So this brings us to the latest “killer” product (rumored to be) set to enter the stage.  If Apple introduces a tablet PC (where I use PC in it’s generic, original meaning of “Personal Computer”) then I suspect we can continue to hear about the iSlate being the latest “killer product” introduced by Apple.  Already we see the headlines, here, here, and back in April 2009.  [4. All those stories were only Apple killing the Kindle.  A Google search for “kindle killer” will reveal a number of products that are going to “kill” the Kindle.  For even more fun, Google iSlate killer and see how many vaporware products are being discussed that are poised to kill the vaporware product iSlate!]

Will a (still only rumor) iSlate “kill” any product?  Probably not.  Some firms may make a mis-step or two, but that would be their own failings [5. Perhaps similar to the failings of Apple in the 1990s.]  Can we expect it to be transformative?  You bet.  And here is why.

Given the history of Apple and their ability to innovate and create new market spaces, it is now no longer a stretch to imagine a world where eReaders, and Windows Tablet PCs continue to flourish, while an Apple tablet-like device carves some market away, all while creating a new dynamic environment.  So what would we see here?

The Windows tablet PC hasn’t been an abysmal product (it just hasn’t had significant market share.) It has traditionally been a niche product.  It has specific uses and thus a group of niche users.  Typically the uses for a tablet PC have been focused in the business world, used for those applications where handwriting has made sense.  The eReaders have been designed (and marketed) predominantly at the what I will call the “avid, voracious  reader” base–those people that love to read for the pleasure of reading.  Whether it is for knowledge or fun, they  consume the written word.   That is also a niche market.  These consumers, these “readers” are less interested in marking up and writing on their text than they are about devouring it.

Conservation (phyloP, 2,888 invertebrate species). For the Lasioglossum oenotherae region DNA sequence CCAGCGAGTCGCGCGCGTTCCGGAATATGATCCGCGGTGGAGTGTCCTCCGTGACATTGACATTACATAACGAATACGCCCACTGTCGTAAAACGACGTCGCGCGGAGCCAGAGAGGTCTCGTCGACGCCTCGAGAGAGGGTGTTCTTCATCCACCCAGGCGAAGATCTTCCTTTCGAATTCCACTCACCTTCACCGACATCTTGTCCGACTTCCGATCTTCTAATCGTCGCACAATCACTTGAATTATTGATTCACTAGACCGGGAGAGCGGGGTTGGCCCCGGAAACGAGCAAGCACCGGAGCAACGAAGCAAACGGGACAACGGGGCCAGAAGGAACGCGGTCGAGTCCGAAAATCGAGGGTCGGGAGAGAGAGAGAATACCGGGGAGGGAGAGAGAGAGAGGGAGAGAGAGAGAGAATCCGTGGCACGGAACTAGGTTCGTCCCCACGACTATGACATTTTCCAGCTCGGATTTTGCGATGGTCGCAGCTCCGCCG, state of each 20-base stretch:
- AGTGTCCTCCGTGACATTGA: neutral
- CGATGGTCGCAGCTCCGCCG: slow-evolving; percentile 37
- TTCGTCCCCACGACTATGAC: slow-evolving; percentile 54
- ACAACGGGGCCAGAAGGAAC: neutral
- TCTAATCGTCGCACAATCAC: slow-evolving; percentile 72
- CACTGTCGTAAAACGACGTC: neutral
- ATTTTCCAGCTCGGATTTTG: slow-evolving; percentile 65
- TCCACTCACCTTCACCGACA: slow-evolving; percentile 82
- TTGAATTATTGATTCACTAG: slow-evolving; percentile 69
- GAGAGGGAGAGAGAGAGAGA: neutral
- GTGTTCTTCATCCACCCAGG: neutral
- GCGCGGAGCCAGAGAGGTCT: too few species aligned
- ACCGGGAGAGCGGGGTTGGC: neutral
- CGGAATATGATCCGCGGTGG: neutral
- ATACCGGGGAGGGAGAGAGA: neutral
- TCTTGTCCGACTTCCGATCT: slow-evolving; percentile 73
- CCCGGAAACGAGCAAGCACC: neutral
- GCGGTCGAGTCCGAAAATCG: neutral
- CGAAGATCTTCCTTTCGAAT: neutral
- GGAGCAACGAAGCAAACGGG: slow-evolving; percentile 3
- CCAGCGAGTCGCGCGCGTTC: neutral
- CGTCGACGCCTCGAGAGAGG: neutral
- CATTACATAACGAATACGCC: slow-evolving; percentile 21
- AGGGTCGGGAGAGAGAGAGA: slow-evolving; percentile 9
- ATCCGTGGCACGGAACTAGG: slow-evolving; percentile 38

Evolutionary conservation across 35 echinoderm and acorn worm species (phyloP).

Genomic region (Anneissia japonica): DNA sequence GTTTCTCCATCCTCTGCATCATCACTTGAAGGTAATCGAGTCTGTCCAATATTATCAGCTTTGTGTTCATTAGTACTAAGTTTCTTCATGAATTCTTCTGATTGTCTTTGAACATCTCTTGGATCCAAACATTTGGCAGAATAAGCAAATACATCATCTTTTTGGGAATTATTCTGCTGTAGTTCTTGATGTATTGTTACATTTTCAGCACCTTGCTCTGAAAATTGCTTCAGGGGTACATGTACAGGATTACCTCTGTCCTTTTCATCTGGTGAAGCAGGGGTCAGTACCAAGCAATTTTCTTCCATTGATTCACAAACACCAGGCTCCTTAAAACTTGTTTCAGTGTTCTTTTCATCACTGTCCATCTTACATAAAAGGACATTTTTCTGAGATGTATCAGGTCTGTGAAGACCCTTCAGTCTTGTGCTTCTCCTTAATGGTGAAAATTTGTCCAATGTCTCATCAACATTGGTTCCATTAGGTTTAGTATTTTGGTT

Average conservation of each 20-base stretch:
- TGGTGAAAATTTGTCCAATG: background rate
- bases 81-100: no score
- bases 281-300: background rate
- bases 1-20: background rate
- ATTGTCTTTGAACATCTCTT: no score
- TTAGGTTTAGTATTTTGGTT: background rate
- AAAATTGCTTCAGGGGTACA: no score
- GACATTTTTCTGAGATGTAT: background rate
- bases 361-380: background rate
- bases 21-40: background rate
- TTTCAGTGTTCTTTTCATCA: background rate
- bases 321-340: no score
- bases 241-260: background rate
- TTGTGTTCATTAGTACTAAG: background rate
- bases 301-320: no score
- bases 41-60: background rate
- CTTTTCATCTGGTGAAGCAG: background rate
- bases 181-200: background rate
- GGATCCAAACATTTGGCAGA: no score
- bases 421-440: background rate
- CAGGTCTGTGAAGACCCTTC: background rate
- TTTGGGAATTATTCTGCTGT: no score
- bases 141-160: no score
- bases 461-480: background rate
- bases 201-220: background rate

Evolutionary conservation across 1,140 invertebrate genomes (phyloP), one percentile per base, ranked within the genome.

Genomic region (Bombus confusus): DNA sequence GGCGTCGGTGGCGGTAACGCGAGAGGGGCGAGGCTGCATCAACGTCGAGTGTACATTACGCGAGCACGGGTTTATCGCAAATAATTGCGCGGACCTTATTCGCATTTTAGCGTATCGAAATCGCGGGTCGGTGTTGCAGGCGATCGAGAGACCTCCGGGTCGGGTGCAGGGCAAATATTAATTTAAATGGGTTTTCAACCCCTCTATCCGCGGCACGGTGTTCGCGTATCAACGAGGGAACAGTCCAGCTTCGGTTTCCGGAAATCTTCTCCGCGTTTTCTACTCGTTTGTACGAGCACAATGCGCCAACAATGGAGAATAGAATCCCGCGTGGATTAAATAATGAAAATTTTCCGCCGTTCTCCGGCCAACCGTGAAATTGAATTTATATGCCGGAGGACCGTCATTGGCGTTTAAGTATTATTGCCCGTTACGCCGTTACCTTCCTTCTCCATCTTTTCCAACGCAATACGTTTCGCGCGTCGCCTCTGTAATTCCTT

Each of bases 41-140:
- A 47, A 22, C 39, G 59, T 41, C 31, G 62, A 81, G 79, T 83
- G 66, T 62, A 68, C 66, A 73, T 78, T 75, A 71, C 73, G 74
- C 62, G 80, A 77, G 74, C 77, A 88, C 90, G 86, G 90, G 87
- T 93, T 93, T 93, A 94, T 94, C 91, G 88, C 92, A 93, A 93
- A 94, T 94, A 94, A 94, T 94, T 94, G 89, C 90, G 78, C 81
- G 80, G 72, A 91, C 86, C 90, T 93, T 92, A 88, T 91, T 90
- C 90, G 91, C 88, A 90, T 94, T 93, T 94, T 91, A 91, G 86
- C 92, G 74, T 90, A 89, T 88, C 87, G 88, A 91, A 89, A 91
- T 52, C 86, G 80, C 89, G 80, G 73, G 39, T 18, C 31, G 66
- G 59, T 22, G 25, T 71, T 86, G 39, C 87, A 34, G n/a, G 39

So in steps a (mythical) Apple tablet product.  Imagine a device that is able to merge these two “spaces” into some new area.  Just like the iPhone created new spaces beyond the traditional “business oriented” smartphones, this mythical beast may be able to create a new, hybridized use-case blurring the lines yet again, only this time by taking two products from two very different worlds, and blending them in a new way.

The power of market space transformation.

(What are your thoughts on this?  Do you see these products as transformative? How would you envision the blending of the work oriented tablet with the pleasure oriented reading devices?  Leave your comments!)


2 thoughts on ““Killer” products or “Transformative Devices?”

  1. This discussion takes me back to the MBA required MNGMT 514 class with Dr. Russell at PSU Harrisburg. The discussion of incremental vs. Disruptive technological advances was the focus of the Gunfire at Sea case.

    In this case, Sir Percy Scott makes a series of improvements to his ship’s Gunnery in order to improve accuracy. The gear ratio was changed, the telescope was re-rigged and repositioned and he added a gun for practice. All parts by themselves served a purpose, but put together to operated in sync, continuous-aim gunfire was possible. The impact that these changes had were similar to many of the innovative changes made by Apple.

    Let’s look at the iPod as an example. If we start to dissect the parts of an iPod, we can see where the genius of the device is in taking existing technologies and melding them together into one device, not in true invention or innovation. There is a 2.5 inch HDD (at least in the older ones), a small screen, and software. The 2.5 inch HDD has been used in laptops for years. The small screen has been used in mobile devices like cell phones for years and software has been written for a better part of the past century.

    Not mentioned yet, but critical to the iPod making sense is the advent of a compressed sound file or video file that can be moved from a computer’s hard drive to a mobile device’s hard drive. With all these pieces, the iPod was born.

    One final aspect that I don’t want to forget: The prevalence of a mental map for mobile music created by the Sony Walkman back in the 1980’s.

    The real innovation in the iPod was in taking the digital media quickly amassing on consumer computers and make it mobile by making the iPod fit into the mobile mental map I just described.

    So, to respond to the question of whether products are killer or whether they just transform a market, I assert transformation is an immediate affect and killer is when a product has sticking power. Because we are discussing products that people use, it we need to include the slowness at which people adopt new technologies.

    The iPod transformed the mobile music market. Because the iPod ‘stuck’, it has killed other products such as the Sony Walkman. The killing is carried out with each individual decision by a consumer to purchase an iPod instead of a Walkman.